Do you get anxious in the cockpit? You aren’t alone. Even experienced pilots feel uncomfortable at times.
This past week I flew the Q400 again after 6 weeks off.
Have you ever come back to flying after 6 weeks off? It’s not pretty.
I was “behind the aircraft” most of the flight. I had tunnel vision and fixation. I also had a slightly uncomfortable feeling the whole time. To be clear, I was never unsafe, and I remembered about 90% of the procedures I was supposed to. Had the FAA been in the jump seat, I would have passed no problem.
But, I felt a little out of control and I wasn’t able to get far enough ahead of the aircraft to feel comfortable.
Have you guys ever had this feeling?
Actually, what I really want to know is: have you ever NOT had this feeling?
I have a sneaking suspicion some of you have probably never felt completely comfortable in an aircraft. I want to offer a couple of suggestions for anxious pilots.
Fly four days in a row.
That’s right, I want you to schedule some time and make it a priority to fly four days in a row.
By the end of the four days you will feel like a million bucks. You will finally understand what it feels like to be comfortable in the aircraft.
If you nickel-and-dime your aviation training you will feel perpetually anxious and overwhelmed.
I want you to know what it’s like to fell calm in the aircraft and flying multiple days in a row is the only way to capture that feeling. If you never feel comfortable in the aircraft, you probably won’t stick with aviation.
So, do yourself a favor and go fly as many days in a row as you can. You need to know what real proficiency feels like.
Where the anxiety comes from:
I argue it’s not your hour level that creates anxiety in the aircraft, it’s lack of currency.
You see, I have almost 400 hours in the Q400. I have flown over 500 hours in the past year, and I have over 2500 hours. I don’t have a ton of time, but I am a fairly experienced aviator.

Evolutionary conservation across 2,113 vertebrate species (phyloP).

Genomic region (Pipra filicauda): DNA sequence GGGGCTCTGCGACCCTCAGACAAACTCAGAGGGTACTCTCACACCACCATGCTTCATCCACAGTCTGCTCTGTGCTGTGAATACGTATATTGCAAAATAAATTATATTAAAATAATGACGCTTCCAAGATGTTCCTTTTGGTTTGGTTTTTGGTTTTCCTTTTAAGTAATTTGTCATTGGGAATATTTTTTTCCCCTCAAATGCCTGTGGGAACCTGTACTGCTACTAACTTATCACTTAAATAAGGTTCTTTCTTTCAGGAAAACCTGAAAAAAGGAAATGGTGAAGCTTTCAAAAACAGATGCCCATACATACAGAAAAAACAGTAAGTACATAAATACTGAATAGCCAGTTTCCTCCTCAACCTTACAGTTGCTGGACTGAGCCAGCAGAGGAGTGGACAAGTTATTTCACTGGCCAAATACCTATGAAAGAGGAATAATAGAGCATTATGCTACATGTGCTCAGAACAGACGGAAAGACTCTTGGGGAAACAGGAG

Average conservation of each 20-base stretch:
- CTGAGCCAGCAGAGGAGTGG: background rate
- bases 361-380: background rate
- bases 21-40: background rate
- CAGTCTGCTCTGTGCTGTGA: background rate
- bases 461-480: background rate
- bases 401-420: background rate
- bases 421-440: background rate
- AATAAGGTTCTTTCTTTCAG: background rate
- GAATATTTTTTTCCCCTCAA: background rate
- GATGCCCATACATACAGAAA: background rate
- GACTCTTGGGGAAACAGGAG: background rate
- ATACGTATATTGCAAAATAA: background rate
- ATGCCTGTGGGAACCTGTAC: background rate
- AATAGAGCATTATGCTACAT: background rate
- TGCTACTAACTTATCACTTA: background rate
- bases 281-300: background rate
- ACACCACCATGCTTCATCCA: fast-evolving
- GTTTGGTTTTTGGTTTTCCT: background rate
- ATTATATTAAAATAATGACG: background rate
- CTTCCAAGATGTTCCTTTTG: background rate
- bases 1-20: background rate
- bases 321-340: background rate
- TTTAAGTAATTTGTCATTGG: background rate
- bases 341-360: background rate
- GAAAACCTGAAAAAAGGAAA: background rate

But, I still got anxious on that flight after 6 weeks. I was rusty and slightly out of my league for that first and second flight.
I want to destroy the myth that your hour level makes you feel comfortable, it’s not.
It’s currency in the specific aircraft.
Don’t get me wrong, experience is important. But, all it does is reduce the amount of time it takes of feel comfortable after a break.
I also want to point out that it’s not whether you have flown, because I flew the King Air in that six-week period, it’s whether you have flown in that particular aircraft.
The NTSB lists the number of hours accident pilots have in the aircraft they crash. I noticed when high time pilots crash it is usually in aircraft they have very little time in.
So again, hour level doesn’t mean anything if you don’t have a lot of experience and currency in that particular aircraft.
I also have another suggestion taken right from Army regulations: if you go more than 60 days without flying, your next flight needs to be with an instructor pilot.
The airlines let you go 90 days before you have to go back to the simulator, but I prefer the Army’s regulation:
60 days no flying=proficiency check.
Yeah, I know, this is expensive, but so is crashing an airplane.
You should also set a six month and yearly hour requirement. The Army mandates around 48-55 hours every 6 months. This is our minimum to maintain proficiency and I think it is spot on.
As a GA pilot you could probably get away with 30 hours every 6 months. If you fly anything less than 30 hours in 6 months, you can expect that anxiety to stick around for a long time.
Also, if you have gone more than 30 days you should consider your “risk level” to be substantially higher. Make sure you aren’t doing anything difficult on that first flight.
Go shake the rust off and then carry passengers.
No, this isn’t an FAA regulations, this is just Sarah’s opinion on how not to crash an aircraft.
In the Army we have to fill out a risk assessment sheet every flight. Lack of currency by the Pilot in Command always drives the risk level up. Sometimes the lack of currency gets so high we can’t do the flight and the PIC has to do a separate flight before we can do the mission.
If you can’t afford to fly that often, then your only option is to fly with an experienced co-pilot. It doesn’t have to be an instructor pilot either.
Flying with another pilot is a phenomenal way to alleviate stress and anxiety. Two is always better than one in the aircraft!
It is so helpful to have someone double-check your work and catch those radio calls you missed.
Let’s face it: even experienced aviators will get the willies flying alone when they have spent their career flying with a crew (like me). Over time that goes away as you gain more experience and stay current.
I hope these suggestions helped. Go put them to good use, but more importantly go fly often!
Let me know if flying multiple days in a row works for anyone out there (I know it will, but I want to hear from you)!
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